Two friends, Alisa and Yuki, planted a tree with nn vertices in their garden. A tree is an undirected graph without cycles, loops, or multiple edges. Each edge in this tree has a length of kk. Initially, vertex 11 is the root of the tree.
Alisa and Yuki are growing the tree not just for fun, they want to sell it. The cost of the tree is defined as the maximum distance from the root to a vertex among all vertices of the tree. The distance between two vertices uu and vv is the sum of the lengths of the edges on the path from uu to vv.
The girls took a course in gardening, so they know how to modify the tree. Alisa and Yuki can spend cc coins to shift the root of the tree to one of the neighbors of the current root. This operation can be performed any number of times (possibly zero). Note that the structure of the tree is left unchanged; the only change is which vertex is the root.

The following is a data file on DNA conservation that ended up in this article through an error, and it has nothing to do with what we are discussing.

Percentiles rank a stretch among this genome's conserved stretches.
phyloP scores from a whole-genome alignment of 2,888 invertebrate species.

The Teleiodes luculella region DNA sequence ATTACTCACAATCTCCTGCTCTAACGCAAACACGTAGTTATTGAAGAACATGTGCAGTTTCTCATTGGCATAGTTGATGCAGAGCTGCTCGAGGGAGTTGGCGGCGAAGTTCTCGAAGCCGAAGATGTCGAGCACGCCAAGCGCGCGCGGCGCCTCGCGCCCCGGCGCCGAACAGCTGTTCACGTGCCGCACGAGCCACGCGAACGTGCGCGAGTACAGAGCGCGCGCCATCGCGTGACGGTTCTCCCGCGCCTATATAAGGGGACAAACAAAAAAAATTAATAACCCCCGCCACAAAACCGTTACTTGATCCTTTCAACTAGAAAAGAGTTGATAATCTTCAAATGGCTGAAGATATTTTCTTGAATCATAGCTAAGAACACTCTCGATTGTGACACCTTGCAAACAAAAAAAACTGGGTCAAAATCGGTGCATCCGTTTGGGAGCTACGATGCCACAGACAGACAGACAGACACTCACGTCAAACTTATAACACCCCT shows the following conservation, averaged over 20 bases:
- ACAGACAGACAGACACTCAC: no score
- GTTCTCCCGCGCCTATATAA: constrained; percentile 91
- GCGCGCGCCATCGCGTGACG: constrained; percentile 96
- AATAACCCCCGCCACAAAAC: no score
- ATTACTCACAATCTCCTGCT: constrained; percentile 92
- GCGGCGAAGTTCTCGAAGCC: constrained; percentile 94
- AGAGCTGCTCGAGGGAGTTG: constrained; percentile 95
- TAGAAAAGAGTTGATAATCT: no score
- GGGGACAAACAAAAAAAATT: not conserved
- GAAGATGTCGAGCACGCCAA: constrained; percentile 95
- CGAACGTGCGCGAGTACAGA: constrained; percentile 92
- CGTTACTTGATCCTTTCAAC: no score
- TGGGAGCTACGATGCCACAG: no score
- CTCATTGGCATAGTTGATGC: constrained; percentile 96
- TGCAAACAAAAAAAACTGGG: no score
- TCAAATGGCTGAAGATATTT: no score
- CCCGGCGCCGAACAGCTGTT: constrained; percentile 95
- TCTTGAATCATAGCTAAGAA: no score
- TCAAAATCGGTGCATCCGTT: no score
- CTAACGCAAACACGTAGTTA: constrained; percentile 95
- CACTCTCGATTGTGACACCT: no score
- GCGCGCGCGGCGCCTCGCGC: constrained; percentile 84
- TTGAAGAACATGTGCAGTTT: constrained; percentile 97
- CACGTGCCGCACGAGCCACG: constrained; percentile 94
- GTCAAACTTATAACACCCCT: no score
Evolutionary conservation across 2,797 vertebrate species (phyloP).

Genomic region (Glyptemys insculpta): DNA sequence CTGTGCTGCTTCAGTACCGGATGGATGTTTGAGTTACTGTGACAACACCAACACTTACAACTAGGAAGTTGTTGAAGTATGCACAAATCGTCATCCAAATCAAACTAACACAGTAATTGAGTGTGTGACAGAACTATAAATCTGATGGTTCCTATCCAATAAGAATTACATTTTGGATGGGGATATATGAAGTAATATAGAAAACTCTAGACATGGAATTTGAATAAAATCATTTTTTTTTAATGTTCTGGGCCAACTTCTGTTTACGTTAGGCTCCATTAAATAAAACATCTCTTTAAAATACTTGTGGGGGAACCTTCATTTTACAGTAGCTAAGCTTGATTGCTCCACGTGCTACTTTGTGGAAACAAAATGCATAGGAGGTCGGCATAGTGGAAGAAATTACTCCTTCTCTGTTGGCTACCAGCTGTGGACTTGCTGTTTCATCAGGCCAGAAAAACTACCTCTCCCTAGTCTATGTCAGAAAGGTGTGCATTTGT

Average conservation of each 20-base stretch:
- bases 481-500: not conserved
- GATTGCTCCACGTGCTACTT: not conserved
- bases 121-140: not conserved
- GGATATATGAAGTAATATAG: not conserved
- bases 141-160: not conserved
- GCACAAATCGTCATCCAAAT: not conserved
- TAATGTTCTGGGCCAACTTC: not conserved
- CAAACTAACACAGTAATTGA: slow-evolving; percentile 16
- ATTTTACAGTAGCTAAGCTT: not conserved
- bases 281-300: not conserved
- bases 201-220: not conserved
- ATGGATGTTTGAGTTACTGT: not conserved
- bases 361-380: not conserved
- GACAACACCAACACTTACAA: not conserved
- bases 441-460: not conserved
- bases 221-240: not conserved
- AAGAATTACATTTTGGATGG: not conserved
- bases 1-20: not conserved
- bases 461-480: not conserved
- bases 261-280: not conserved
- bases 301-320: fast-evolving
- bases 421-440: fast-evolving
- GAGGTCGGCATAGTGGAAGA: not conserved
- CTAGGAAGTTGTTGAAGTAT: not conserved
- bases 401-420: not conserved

The friends want to sell the tree with the maximum profit. The profit is defined as the difference between the cost of the tree and the total cost of operations.
Help the girls and find the maximum profit they can get by applying operations to the tree any number of times (possibly zero).
The first line of the input contains one integer tt (1≤t≤1041≤t≤104) — the number of test cases.
The description of the test cases follows.
The first line of each test case contains integers nn, kk, cc (2≤n≤2⋅1052≤n≤2⋅105; 1≤k,c≤1091≤k,c≤109) — the number of vertices in the tree, the length of each edge, and the cost of the operation.
The next n−1n−1 lines of the test case contain pairs of integers uiui, vivi (1≤ui,vi≤n1≤ui,vi≤n) — the edges of the graph. These edges form a tree.
The sum of the values of nn over all test cases does not exceed 2⋅1052⋅105.